Denon Combo (Official)


In addition to these five physical devices, the following additional devices are programmed:

CD                      CDs on the DVD player

AUX                   digital music from DCT-2000


There are four HT video modes (TV, CABLE, VCR, DVD) and three HT Music-only modes (RCVR/AMP, CD and AUX).  By handling these music-only modes as separate devices, it was much simpler to automatically turn off unused equipment e.g., TV, VCR.


Key features of the author’s remote configuration are:







if system on (RCVR/AMP power used as analog for system on/off), turns off all devices



if system off, turns system on in last HT configuration



tracked (by ToadTog) power toggle



untracked power toggle

device key


sets up system in the HT configuration for the device by:

·    turning on all required components,

·    selecting proper input source on TV and RCVR/AMP,

·    enabling required keysets and disabling unused keysets

·    recording HT mode (0 – 7) using three ToadTog bits. 

For power control, DVD and VCR are mutually exclusive.  If in a music-only HT mode (i.e., CD, AUX or RCVR/AMP), power for TV and VCR is turned off and except in CD mode, also the DVD power.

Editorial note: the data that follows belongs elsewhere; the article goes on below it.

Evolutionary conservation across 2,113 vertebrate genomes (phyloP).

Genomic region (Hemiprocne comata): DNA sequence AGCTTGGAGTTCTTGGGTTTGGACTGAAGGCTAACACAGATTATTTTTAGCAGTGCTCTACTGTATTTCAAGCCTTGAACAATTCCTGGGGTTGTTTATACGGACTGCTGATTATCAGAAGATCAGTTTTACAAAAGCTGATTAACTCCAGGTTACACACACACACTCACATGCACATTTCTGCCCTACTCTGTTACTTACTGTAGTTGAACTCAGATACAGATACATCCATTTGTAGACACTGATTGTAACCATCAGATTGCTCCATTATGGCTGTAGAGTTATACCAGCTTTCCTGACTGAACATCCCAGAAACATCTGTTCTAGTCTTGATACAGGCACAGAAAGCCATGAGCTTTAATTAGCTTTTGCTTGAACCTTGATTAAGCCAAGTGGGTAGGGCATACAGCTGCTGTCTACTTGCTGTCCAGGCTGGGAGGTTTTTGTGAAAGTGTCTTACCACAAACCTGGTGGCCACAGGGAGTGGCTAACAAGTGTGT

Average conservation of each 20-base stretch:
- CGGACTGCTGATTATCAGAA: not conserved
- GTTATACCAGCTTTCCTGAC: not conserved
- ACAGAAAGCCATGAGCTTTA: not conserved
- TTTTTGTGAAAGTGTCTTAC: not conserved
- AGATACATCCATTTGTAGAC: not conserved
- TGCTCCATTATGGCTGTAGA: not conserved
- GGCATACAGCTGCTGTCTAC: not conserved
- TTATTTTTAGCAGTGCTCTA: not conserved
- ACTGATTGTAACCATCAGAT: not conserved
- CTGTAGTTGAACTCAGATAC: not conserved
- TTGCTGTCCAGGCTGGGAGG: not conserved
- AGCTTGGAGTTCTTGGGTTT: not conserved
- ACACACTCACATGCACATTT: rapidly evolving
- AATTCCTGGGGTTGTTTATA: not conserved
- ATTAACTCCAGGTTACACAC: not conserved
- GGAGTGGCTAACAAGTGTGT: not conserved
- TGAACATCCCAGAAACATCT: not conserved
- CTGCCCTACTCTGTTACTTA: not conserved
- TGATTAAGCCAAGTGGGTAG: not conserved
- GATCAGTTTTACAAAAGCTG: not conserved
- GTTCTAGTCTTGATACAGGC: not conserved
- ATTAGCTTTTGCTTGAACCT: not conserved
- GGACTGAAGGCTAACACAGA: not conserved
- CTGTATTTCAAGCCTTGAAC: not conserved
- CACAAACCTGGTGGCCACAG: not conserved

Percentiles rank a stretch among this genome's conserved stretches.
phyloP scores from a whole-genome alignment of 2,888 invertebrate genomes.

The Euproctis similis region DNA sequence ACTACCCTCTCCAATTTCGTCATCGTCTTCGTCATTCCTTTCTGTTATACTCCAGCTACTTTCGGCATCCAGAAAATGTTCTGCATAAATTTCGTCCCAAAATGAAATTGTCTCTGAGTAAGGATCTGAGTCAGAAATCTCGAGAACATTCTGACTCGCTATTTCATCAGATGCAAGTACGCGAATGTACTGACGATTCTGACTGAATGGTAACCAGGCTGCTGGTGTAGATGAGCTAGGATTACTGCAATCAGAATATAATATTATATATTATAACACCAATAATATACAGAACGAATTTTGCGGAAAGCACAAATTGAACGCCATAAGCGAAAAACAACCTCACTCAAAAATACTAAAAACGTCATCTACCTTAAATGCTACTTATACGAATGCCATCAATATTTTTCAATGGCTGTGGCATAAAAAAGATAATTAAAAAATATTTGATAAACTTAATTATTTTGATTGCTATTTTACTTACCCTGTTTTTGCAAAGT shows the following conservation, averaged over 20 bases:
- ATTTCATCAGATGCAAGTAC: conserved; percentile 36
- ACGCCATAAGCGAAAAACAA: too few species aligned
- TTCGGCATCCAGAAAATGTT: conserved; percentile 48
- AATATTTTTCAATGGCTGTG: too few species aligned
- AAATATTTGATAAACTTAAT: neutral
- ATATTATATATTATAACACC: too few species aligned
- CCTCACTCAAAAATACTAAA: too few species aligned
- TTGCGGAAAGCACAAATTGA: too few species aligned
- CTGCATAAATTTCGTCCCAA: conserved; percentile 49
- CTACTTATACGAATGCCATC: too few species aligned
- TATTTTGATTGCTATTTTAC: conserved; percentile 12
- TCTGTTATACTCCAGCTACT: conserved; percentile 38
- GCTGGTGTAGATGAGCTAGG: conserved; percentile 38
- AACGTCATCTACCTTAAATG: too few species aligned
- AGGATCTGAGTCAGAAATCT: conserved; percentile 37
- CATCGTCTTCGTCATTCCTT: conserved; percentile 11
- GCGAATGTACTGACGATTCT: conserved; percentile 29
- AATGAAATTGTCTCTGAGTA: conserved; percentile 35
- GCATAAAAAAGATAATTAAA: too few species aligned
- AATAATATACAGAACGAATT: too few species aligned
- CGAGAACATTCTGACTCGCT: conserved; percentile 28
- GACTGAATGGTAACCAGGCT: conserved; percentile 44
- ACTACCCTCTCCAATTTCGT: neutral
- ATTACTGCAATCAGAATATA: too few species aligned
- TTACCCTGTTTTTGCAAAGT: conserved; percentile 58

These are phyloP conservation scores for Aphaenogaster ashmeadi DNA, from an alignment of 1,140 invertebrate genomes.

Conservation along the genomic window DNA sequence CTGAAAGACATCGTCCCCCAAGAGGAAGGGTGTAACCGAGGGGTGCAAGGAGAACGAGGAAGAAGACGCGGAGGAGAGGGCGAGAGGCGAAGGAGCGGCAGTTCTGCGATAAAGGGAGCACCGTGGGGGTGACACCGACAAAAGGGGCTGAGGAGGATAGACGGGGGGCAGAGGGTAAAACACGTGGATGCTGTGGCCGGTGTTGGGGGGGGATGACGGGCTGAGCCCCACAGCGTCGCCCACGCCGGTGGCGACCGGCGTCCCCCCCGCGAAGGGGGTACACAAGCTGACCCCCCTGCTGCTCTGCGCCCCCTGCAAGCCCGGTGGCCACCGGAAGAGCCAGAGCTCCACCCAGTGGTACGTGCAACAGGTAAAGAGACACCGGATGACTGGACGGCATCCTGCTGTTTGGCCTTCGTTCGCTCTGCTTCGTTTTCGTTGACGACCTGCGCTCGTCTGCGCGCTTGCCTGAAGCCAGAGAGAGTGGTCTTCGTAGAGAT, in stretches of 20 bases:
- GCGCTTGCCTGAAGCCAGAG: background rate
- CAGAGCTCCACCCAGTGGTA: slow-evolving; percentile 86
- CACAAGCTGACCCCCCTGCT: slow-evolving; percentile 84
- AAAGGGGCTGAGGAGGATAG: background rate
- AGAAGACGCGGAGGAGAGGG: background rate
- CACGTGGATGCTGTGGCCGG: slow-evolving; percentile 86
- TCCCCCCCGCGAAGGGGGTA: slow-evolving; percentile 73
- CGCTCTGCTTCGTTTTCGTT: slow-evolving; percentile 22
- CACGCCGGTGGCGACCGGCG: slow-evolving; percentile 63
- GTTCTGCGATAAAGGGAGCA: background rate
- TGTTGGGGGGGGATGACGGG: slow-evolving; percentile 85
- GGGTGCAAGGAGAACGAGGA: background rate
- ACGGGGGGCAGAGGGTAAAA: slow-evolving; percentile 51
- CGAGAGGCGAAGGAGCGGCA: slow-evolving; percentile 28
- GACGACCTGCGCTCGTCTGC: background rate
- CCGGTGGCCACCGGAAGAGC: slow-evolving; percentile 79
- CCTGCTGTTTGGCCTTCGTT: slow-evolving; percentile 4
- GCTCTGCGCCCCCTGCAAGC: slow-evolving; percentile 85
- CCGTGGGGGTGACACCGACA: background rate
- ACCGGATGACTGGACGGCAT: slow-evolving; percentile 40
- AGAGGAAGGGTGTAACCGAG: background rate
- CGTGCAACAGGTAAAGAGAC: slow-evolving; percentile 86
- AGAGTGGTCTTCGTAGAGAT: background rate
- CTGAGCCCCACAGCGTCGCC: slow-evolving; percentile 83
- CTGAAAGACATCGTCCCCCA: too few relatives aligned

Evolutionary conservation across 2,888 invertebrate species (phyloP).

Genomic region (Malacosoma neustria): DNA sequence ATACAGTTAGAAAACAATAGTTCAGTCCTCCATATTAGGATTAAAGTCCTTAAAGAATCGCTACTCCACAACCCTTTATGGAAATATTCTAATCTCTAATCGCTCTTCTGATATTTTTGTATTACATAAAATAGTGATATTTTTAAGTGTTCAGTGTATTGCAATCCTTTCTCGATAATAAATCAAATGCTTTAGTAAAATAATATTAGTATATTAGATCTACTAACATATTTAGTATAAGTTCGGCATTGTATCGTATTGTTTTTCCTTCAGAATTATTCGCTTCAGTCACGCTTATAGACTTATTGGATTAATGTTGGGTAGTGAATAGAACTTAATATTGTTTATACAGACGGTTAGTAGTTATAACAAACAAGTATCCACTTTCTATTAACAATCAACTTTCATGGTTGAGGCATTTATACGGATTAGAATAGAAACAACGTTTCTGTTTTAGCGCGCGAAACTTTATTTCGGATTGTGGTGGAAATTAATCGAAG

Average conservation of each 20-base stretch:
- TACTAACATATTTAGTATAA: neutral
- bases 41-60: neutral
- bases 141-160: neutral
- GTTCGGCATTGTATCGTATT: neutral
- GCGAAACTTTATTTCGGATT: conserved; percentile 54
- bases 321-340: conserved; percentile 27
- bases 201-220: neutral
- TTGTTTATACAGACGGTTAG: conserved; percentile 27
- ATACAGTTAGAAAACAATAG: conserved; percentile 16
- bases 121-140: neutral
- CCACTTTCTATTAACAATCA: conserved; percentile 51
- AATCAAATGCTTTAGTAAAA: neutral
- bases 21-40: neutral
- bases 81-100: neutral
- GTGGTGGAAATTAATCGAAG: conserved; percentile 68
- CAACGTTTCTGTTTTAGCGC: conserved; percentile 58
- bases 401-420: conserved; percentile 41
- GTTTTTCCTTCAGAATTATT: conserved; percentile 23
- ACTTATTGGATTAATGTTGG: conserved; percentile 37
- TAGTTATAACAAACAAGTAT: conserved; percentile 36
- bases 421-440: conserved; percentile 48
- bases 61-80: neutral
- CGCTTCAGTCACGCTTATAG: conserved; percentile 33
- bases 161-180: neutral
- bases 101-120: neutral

momentarily selects device as active for all relevant keysets.  Other keysets disabled.  A custom “timed-callback” special protocol has been implemented that “presses” a user-specified key upon expiry of the backlight timer.  By calling-back a SKP on the HT key, the system automatically reverts to the previous HT mode (see HOME THEATER SKP below)



turns on system in CABLE mode, selecting Ch. 33 on TV (CNN)



system reverts to most recent HT configuration


PIP punch-through is always to the TV.  When in an HT mode, volume punch-through is always to the RCVR/AMP.  But, when in a particular device mode (see device key in the table above), the volume keys control the particular device if it has a volume capability.  In any mode, keysets not relevant to the active device are disabled (e.g., Transport keys are always disabled in the TV mode).  Generally, other keys perform their expected function.


The total implementation involves some 19 macros, 88 keymoves (including DSMs, ToadTogs and D/LPKs), seven device upgrades and one protocol upgrade.  Except for those called directly upon a keypress, the macros and keymoves reside on x-shifted keys (which are never pressed in this configuration) and phantom keys.  Device upgrades for the two music-only devices were made in order to easily disable all keys not applicable in those modes (e.g., number keys and video-related functions for DVD and Transport and on-screen menu functions for CABLE).  The remote uses all the special protocols available for the extender plus the custom “timed-callback” special protocol described above.  And, finally, it consumes nearly 1500 bytes of upgrade and keymove/macro memory combined.  Incidentally, that’s down to 1500 bytes of memory, after running out of keymove/macro memory twice during development.